AOC's 27-inch monitor cuts down lag and tearing for smooth-as-butter gaming


AOC has announced the first offering from its new Agon range, which is a premium 27-inch gaming monitor that will be on sale soon.

The AG271QX has a TN panel with a resolution of 2560 x 1440, and it makes a play for super-smooth frame rates with a 1ms response time and 144Hz refresh rate.

On top of that, there's adaptive-sync tech on board (compatible with AMD's FreeSync) to smooth things over further and minimize any stuttering or tearing which can be highly distracting in fast-paced games like shooters.

AOC's new display also offers a number of features targeted specifically at gamers, including a Low Input Lag mode which does away with the monitor's image post-processing, meaning your mouse or keyboard commands happen on-screen with a minimum of delay.

Another mode, Shadow Control, allows contrast to be adjusted in very dark or light areas, so enemies can be spotted more easily – all without affecting any normally-lit areas across the screen.

AG271QX rear

Ergonomics and eye-care

You also get an ergonomic stand that allows for tilt and swivel along with height adjustment, complete with a marked scale for height so you can easily go back to previous positions, should you adjust the stand and then decide you want to revert later on.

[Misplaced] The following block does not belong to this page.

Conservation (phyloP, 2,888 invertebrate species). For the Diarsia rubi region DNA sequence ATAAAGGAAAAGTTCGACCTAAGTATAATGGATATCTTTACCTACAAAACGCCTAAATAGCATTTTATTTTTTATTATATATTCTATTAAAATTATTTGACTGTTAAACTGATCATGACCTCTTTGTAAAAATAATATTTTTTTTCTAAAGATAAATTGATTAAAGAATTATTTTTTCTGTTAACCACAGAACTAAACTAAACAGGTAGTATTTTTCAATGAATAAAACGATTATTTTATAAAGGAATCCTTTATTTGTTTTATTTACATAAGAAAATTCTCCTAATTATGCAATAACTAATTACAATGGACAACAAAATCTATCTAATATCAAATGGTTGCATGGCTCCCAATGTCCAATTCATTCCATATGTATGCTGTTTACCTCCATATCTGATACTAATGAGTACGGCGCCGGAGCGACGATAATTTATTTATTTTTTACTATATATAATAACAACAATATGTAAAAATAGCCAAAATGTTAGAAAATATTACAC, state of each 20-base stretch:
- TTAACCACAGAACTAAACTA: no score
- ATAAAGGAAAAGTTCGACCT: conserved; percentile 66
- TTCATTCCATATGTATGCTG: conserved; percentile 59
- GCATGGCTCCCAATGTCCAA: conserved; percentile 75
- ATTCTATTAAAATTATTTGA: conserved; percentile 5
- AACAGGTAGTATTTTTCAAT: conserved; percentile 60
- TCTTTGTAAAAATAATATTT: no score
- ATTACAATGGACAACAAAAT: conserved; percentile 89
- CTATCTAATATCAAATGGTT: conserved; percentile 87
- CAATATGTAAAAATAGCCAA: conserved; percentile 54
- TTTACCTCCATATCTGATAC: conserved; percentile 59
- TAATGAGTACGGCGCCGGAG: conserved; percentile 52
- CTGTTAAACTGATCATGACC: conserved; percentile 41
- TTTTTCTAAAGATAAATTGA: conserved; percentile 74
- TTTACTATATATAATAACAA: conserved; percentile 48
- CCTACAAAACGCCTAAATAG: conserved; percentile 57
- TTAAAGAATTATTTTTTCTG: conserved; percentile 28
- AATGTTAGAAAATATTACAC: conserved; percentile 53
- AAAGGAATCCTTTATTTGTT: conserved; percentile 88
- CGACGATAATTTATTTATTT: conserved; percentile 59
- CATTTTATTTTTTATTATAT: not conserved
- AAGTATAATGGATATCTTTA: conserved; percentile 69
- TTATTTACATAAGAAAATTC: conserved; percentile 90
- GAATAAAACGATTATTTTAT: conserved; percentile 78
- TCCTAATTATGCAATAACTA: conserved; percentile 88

The AG271QX is easy on the eyes with flicker-free technology, and a setting which cuts down on blue light which is thought to be fatiguing or possibly even damaging to the eyes. You may have noticed that many monitor manufacturers are starting to include both these eye-friendly features these days.

AOC also promises multiple gaming mode picture presets and the ability to switch quickly between them. And finally, the monitor has a carry-handle should you want to lug it to a LAN party, and a headset holder at the side of the display.

AOC says that this 27-inch monitor will be out in June priced at £479 (around $700, or AU$920).

Darren is a freelancer writing news and features for TechRadar (and occasionally T3) across a broad range of computing topics including CPUs, GPUs, various other hardware, VPNs, antivirus and more. He has written about tech for the best part of three decades, and writes books in his spare time (his debut novel - 'I Know What You Did Last Supper' - was published by Hachette UK in 2013).